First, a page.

ULI promotes design of healthful places


HOUSTON -- The nation's fourth-largest metro area is known for its massive traffic jams and two, going on three, freeway circles ringing the city, but Houston also it is committed to improving the health of its residents.

The Bayou Greenways project, first envisioned in 1912, is one tool for doing that, said James Vick of SWA Group.

The city’s complex network of rivers, creeks and bayous are being improved for recreation, undoing the 1950s trend of clearing them of vegetation and paving them with concrete to facilitate storm-water drainage.

Houston voters recently passed a $100 million bond issue to create 300 miles of “Bayou Greenways.” The bond issue calls for matching funds, of which $75 million have been raised.

Thousands of people jammed Bradenton's Riverwalk Thursday evening for the opening ceremonies. (October 18 , 2012 Herald-Tribune Staff Photo by Thomas Bender)

Thousands of people jammed Bradenton's Riverwalk  for the opening ceremonies on Oct. 18 , 2012. Herald-Tribune Staff Photo by Thomas Bender.

The project is among dozens around the country, including in Bradenton and Punta Gorda, that reconnect citizens with their environments. Bradenton’s Riverwalk and Punta Gorda’s Harborwalk are walking trails that lie along waterways, such as the Manatee River and the Peace River.

Government officials realize that the country is in a health crisis related to obesity, said Rachel MacCleery of the Urban Land Institute. The ULI influences city planners to adopt best practices. Designing urban and suburban places that foster human activity and interaction is one way to do that, she said.

The ULI’s “Building Health Places Initiative” encourages the construction and redevelopment of underutilized park spaces. It also has endorsed the Urban Street Design Guide, which makes streets “more humane and healthier for all users” by making them more inviting.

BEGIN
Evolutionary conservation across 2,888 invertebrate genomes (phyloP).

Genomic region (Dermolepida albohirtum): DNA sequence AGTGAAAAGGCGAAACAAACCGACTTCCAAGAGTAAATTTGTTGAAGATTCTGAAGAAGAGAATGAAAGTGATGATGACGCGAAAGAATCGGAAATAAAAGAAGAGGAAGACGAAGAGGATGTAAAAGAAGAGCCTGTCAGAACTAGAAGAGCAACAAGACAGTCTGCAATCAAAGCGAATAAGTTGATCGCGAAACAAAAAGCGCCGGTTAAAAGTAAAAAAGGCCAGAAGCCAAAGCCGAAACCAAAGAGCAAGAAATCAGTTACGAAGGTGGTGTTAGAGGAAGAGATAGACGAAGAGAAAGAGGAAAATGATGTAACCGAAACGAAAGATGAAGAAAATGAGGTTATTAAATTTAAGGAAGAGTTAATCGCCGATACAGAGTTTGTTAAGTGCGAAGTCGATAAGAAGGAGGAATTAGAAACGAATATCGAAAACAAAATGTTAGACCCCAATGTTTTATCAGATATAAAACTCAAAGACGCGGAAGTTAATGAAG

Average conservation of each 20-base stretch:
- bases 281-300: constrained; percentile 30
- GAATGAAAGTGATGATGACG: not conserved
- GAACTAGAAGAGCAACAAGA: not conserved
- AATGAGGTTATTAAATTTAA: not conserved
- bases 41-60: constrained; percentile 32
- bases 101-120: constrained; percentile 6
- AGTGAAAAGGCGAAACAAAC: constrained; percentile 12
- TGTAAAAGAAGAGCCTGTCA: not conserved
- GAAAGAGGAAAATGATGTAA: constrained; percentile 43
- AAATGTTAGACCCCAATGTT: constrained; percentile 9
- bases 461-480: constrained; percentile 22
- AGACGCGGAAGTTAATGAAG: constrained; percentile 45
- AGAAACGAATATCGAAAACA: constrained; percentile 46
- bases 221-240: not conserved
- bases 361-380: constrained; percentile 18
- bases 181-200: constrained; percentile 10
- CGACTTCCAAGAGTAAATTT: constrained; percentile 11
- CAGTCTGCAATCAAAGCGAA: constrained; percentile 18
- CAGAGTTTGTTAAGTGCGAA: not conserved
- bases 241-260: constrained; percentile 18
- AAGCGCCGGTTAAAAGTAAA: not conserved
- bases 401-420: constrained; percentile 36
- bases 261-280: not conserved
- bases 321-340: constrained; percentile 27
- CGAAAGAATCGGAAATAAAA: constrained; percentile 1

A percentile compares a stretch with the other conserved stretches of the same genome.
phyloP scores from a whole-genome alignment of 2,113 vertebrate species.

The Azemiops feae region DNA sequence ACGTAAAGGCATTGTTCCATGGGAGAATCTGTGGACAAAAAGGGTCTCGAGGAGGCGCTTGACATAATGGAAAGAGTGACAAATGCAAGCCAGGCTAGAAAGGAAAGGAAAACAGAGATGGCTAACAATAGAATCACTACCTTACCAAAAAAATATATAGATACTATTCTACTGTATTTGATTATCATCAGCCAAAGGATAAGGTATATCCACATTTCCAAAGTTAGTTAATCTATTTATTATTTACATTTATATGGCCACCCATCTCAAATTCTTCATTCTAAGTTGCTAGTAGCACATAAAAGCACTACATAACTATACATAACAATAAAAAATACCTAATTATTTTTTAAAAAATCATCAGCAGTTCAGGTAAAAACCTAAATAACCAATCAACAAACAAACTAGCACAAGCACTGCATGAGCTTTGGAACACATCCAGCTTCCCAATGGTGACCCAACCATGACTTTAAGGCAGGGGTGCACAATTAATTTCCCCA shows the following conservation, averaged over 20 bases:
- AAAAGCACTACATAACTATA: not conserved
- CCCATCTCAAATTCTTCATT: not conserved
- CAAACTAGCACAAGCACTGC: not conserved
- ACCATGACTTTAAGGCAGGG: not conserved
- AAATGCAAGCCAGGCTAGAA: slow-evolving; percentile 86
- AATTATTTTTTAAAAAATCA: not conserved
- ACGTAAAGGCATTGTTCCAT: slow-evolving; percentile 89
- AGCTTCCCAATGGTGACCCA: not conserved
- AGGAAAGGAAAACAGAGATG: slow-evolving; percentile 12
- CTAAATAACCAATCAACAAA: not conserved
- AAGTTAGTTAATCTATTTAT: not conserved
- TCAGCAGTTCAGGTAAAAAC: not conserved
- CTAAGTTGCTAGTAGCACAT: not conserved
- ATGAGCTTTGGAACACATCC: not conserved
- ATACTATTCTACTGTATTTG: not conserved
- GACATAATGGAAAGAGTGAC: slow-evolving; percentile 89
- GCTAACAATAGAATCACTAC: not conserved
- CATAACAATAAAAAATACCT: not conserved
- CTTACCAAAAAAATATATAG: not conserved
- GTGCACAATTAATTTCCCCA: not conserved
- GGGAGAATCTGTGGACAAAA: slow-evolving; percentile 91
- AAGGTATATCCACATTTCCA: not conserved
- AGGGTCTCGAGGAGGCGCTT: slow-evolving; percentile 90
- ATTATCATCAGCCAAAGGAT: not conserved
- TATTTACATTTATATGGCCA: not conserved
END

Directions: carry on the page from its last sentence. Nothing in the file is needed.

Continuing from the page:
Health is a state of well-being, not the absence of disease, said MacCleery.

Eco-developers are “building for wellness” with housing projects that have facilities for easy-access bike storage, walking paths and gardens. Such features provide value for both developer and owners, and the nation’s overall health, she said.

Harold Bubil

Recipient of the 2015 Bob Graham Architectural Awareness Award from the American Institute of Architects/Florida-Caribbean, Harold Bubil is real estate editor of the Herald-Tribune Media Group. Born in Newport, R.I., his family moved to Sarasota in 1958. Harold graduated from Sarasota High School in 1970 and the University of Florida in 1974 with a degree in journalism. For the Herald-Tribune, he writes and edits stories about residential real estate, architecture, green building and local development history. He also is a photographer and public speaker. Contact him via email, or at (941) 361-4805.
Last modified: June 11, 2014
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